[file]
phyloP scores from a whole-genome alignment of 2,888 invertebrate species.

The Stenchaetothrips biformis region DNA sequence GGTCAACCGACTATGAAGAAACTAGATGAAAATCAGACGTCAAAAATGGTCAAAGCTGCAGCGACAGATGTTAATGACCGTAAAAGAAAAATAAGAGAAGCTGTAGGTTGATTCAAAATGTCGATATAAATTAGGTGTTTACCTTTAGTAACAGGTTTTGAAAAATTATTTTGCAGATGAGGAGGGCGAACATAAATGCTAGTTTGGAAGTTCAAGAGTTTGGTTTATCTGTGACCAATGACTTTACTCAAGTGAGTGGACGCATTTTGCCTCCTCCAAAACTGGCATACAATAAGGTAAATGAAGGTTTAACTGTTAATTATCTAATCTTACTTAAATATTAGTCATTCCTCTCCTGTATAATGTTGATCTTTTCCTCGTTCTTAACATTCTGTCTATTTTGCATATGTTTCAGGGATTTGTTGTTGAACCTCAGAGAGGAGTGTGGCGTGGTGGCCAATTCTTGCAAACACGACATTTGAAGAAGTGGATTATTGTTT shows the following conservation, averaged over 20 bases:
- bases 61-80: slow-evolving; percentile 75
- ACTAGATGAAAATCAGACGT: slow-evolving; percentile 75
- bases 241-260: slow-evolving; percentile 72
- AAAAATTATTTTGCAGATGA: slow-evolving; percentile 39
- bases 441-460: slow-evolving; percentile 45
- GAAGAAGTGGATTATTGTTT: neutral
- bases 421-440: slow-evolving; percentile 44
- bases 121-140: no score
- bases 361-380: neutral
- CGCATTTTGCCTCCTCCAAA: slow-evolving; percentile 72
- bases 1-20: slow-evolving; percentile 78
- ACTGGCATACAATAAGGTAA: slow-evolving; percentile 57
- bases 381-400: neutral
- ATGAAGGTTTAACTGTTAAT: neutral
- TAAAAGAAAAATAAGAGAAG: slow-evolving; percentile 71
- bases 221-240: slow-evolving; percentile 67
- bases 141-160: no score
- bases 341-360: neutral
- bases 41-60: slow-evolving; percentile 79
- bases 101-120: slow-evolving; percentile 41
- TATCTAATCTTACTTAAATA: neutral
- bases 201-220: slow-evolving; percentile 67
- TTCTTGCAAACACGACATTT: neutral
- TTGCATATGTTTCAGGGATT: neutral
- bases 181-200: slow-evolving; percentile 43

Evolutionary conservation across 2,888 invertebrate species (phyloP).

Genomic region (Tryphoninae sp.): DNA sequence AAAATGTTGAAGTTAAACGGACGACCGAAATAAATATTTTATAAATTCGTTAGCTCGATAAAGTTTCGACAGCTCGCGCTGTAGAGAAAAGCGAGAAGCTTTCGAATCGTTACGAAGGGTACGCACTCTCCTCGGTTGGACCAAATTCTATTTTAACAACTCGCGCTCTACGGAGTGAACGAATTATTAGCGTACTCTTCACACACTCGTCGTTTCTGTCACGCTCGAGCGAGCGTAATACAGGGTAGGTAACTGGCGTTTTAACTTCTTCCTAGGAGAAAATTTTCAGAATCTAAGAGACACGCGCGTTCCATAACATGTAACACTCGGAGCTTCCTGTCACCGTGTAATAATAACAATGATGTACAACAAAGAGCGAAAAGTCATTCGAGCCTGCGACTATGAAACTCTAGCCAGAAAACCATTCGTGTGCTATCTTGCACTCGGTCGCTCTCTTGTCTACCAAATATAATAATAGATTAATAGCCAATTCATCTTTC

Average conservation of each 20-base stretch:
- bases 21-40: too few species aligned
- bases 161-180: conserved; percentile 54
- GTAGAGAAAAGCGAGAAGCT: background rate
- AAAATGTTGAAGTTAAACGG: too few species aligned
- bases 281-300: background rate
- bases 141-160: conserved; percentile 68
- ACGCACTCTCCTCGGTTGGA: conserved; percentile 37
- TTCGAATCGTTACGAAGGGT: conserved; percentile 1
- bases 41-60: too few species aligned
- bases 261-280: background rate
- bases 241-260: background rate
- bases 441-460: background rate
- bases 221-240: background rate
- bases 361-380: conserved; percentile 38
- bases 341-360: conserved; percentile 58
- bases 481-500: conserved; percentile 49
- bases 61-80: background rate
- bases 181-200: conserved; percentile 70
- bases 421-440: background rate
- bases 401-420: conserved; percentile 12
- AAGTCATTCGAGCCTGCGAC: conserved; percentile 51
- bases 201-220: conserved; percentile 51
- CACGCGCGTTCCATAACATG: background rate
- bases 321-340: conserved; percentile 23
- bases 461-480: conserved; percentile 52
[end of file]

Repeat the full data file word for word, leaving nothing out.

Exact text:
phyloP scores from a whole-genome alignment of 2,888 invertebrate species.

The Stenchaetothrips biformis region DNA sequence GGTCAACCGACTATGAAGAAACTAGATGAAAATCAGACGTCAAAAATGGTCAAAGCTGCAGCGACAGATGTTAATGACCGTAAAAGAAAAATAAGAGAAGCTGTAGGTTGATTCAAAATGTCGATATAAATTAGGTGTTTACCTTTAGTAACAGGTTTTGAAAAATTATTTTGCAGATGAGGAGGGCGAACATAAATGCTAGTTTGGAAGTTCAAGAGTTTGGTTTATCTGTGACCAATGACTTTACTCAAGTGAGTGGACGCATTTTGCCTCCTCCAAAACTGGCATACAATAAGGTAAATGAAGGTTTAACTGTTAATTATCTAATCTTACTTAAATATTAGTCATTCCTCTCCTGTATAATGTTGATCTTTTCCTCGTTCTTAACATTCTGTCTATTTTGCATATGTTTCAGGGATTTGTTGTTGAACCTCAGAGAGGAGTGTGGCGTGGTGGCCAATTCTTGCAAACACGACATTTGAAGAAGTGGATTATTGTTT shows the following conservation, averaged over 20 bases:
- bases 61-80: slow-evolving; percentile 75
- ACTAGATGAAAATCAGACGT: slow-evolving; percentile 75
- bases 241-260: slow-evolving; percentile 72
- AAAAATTATTTTGCAGATGA: slow-evolving; percentile 39
- bases 441-460: slow-evolving; percentile 45
- GAAGAAGTGGATTATTGTTT: neutral
- bases 421-440: slow-evolving; percentile 44
- bases 121-140: no score
- bases 361-380: neutral
- CGCATTTTGCCTCCTCCAAA: slow-evolving; percentile 72
- bases 1-20: slow-evolving; percentile 78
- ACTGGCATACAATAAGGTAA: slow-evolving; percentile 57
- bases 381-400: neutral
- ATGAAGGTTTAACTGTTAAT: neutral
- TAAAAGAAAAATAAGAGAAG: slow-evolving; percentile 71
- bases 221-240: slow-evolving; percentile 67
- bases 141-160: no score
- bases 341-360: neutral
- bases 41-60: slow-evolving; percentile 79
- bases 101-120: slow-evolving; percentile 41
- TATCTAATCTTACTTAAATA: neutral
- bases 201-220: slow-evolving; percentile 67
- TTCTTGCAAACACGACATTT: neutral
- TTGCATATGTTTCAGGGATT: neutral
- bases 181-200: slow-evolving; percentile 43

Evolutionary conservation across 2,888 invertebrate species (phyloP).

Genomic region (Tryphoninae sp.): DNA sequence AAAATGTTGAAGTTAAACGGACGACCGAAATAAATATTTTATAAATTCGTTAGCTCGATAAAGTTTCGACAGCTCGCGCTGTAGAGAAAAGCGAGAAGCTTTCGAATCGTTACGAAGGGTACGCACTCTCCTCGGTTGGACCAAATTCTATTTTAACAACTCGCGCTCTACGGAGTGAACGAATTATTAGCGTACTCTTCACACACTCGTCGTTTCTGTCACGCTCGAGCGAGCGTAATACAGGGTAGGTAACTGGCGTTTTAACTTCTTCCTAGGAGAAAATTTTCAGAATCTAAGAGACACGCGCGTTCCATAACATGTAACACTCGGAGCTTCCTGTCACCGTGTAATAATAACAATGATGTACAACAAAGAGCGAAAAGTCATTCGAGCCTGCGACTATGAAACTCTAGCCAGAAAACCATTCGTGTGCTATCTTGCACTCGGTCGCTCTCTTGTCTACCAAATATAATAATAGATTAATAGCCAATTCATCTTTC

Average conservation of each 20-base stretch:
- bases 21-40: too few species aligned
- bases 161-180: conserved; percentile 54
- GTAGAGAAAAGCGAGAAGCT: background rate
- AAAATGTTGAAGTTAAACGG: too few species aligned
- bases 281-300: background rate
- bases 141-160: conserved; percentile 68
- ACGCACTCTCCTCGGTTGGA: conserved; percentile 37
- TTCGAATCGTTACGAAGGGT: conserved; percentile 1
- bases 41-60: too few species aligned
- bases 261-280: background rate
- bases 241-260: background rate
- bases 441-460: background rate
- bases 221-240: background rate
- bases 361-380: conserved; percentile 38
- bases 341-360: conserved; percentile 58
- bases 481-500: conserved; percentile 49
- bases 61-80: background rate
- bases 181-200: conserved; percentile 70
- bases 421-440: background rate
- bases 401-420: conserved; percentile 12
- AAGTCATTCGAGCCTGCGAC: conserved; percentile 51
- bases 201-220: conserved; percentile 51
- CACGCGCGTTCCATAACATG: background rate
- bases 321-340: conserved; percentile 23
- bases 461-480: conserved; percentile 52